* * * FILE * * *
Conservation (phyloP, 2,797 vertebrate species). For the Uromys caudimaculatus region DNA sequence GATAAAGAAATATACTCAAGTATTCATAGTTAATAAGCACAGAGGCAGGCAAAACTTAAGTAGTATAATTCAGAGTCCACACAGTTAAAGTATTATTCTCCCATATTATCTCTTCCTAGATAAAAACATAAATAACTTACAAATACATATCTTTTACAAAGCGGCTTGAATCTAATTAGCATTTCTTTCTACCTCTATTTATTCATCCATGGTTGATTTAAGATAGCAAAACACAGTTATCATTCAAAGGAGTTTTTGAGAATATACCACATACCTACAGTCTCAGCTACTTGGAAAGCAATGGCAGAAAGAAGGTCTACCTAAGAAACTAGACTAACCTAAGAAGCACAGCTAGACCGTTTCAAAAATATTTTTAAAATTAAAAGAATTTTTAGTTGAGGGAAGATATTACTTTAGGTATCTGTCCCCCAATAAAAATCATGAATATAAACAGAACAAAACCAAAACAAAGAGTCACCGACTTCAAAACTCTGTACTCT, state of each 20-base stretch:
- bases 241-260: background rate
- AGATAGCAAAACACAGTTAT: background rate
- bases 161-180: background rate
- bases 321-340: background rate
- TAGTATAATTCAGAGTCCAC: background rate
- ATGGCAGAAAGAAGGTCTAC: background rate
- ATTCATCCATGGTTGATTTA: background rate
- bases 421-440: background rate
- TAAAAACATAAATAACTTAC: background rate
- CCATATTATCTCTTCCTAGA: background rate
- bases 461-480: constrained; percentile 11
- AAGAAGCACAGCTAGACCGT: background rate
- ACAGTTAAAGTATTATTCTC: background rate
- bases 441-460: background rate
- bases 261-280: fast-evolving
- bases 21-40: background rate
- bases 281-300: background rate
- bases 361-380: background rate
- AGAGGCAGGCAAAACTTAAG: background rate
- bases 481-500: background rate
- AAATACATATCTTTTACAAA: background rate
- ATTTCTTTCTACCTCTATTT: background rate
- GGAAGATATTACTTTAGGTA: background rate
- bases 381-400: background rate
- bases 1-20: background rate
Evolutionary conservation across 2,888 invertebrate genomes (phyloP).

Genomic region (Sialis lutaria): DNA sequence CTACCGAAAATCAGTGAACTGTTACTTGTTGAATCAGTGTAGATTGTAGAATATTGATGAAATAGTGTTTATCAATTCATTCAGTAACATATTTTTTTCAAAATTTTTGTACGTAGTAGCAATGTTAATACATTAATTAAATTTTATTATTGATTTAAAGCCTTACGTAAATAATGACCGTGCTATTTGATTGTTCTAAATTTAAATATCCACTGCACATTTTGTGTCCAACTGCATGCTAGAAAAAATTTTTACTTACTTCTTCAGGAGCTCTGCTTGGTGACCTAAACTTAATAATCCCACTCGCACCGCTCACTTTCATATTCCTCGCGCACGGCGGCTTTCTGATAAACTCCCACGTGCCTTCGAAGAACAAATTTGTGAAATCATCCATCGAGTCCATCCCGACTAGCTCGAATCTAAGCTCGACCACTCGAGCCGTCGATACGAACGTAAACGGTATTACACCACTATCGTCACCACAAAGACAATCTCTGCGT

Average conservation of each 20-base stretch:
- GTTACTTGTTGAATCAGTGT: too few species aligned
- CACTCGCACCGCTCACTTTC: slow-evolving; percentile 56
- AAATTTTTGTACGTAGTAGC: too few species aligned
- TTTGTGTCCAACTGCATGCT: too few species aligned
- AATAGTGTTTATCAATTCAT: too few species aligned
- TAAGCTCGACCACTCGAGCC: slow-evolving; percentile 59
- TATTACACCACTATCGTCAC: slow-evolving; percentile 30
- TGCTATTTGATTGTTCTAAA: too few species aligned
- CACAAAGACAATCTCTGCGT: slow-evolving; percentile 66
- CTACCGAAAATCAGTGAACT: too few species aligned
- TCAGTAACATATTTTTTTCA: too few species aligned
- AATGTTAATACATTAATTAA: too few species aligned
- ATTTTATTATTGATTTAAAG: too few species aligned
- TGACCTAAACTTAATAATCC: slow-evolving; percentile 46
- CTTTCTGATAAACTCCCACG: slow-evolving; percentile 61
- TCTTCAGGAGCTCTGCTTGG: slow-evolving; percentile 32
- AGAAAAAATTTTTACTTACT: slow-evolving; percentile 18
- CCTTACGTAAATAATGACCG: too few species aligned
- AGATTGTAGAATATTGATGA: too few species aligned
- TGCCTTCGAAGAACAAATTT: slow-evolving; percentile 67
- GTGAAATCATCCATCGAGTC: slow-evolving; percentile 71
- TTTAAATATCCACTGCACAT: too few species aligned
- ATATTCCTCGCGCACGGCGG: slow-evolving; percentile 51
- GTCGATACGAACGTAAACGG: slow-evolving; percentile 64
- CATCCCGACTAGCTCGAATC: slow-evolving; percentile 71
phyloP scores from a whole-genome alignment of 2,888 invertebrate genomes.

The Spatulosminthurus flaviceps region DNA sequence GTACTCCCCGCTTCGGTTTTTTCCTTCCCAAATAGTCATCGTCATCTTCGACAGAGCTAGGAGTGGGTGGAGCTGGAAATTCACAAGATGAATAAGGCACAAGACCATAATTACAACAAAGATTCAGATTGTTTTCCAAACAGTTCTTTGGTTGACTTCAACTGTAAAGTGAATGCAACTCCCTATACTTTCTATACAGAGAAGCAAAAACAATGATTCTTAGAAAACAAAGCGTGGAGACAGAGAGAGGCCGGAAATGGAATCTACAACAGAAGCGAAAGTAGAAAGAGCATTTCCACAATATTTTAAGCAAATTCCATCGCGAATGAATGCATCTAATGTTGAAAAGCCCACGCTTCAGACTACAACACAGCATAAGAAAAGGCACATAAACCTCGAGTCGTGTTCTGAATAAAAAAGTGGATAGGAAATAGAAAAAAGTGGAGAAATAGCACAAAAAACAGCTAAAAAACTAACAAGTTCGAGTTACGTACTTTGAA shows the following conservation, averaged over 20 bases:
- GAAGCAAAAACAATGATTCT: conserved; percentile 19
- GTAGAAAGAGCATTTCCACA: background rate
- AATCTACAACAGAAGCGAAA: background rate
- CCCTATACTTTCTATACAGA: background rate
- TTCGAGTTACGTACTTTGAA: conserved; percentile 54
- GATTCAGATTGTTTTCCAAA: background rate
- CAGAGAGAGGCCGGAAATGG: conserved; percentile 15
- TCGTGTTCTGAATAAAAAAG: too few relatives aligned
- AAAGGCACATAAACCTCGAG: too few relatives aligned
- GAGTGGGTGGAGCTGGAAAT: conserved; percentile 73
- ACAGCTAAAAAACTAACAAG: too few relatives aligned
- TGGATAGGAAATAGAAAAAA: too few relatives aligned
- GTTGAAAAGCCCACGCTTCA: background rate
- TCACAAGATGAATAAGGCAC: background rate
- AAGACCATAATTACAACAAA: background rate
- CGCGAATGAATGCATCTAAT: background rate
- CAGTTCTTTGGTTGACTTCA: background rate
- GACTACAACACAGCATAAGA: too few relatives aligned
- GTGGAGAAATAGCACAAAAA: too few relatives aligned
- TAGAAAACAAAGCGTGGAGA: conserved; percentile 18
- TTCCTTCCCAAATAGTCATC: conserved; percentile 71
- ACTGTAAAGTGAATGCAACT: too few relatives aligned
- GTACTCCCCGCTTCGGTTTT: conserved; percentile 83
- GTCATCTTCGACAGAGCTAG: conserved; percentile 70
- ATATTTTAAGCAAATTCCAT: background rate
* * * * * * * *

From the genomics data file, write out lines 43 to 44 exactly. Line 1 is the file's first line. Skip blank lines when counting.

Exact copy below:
- TGACCTAAACTTAATAATCC: slow-evolving; percentile 46
- CTTTCTGATAAACTCCCACG: slow-evolving; percentile 61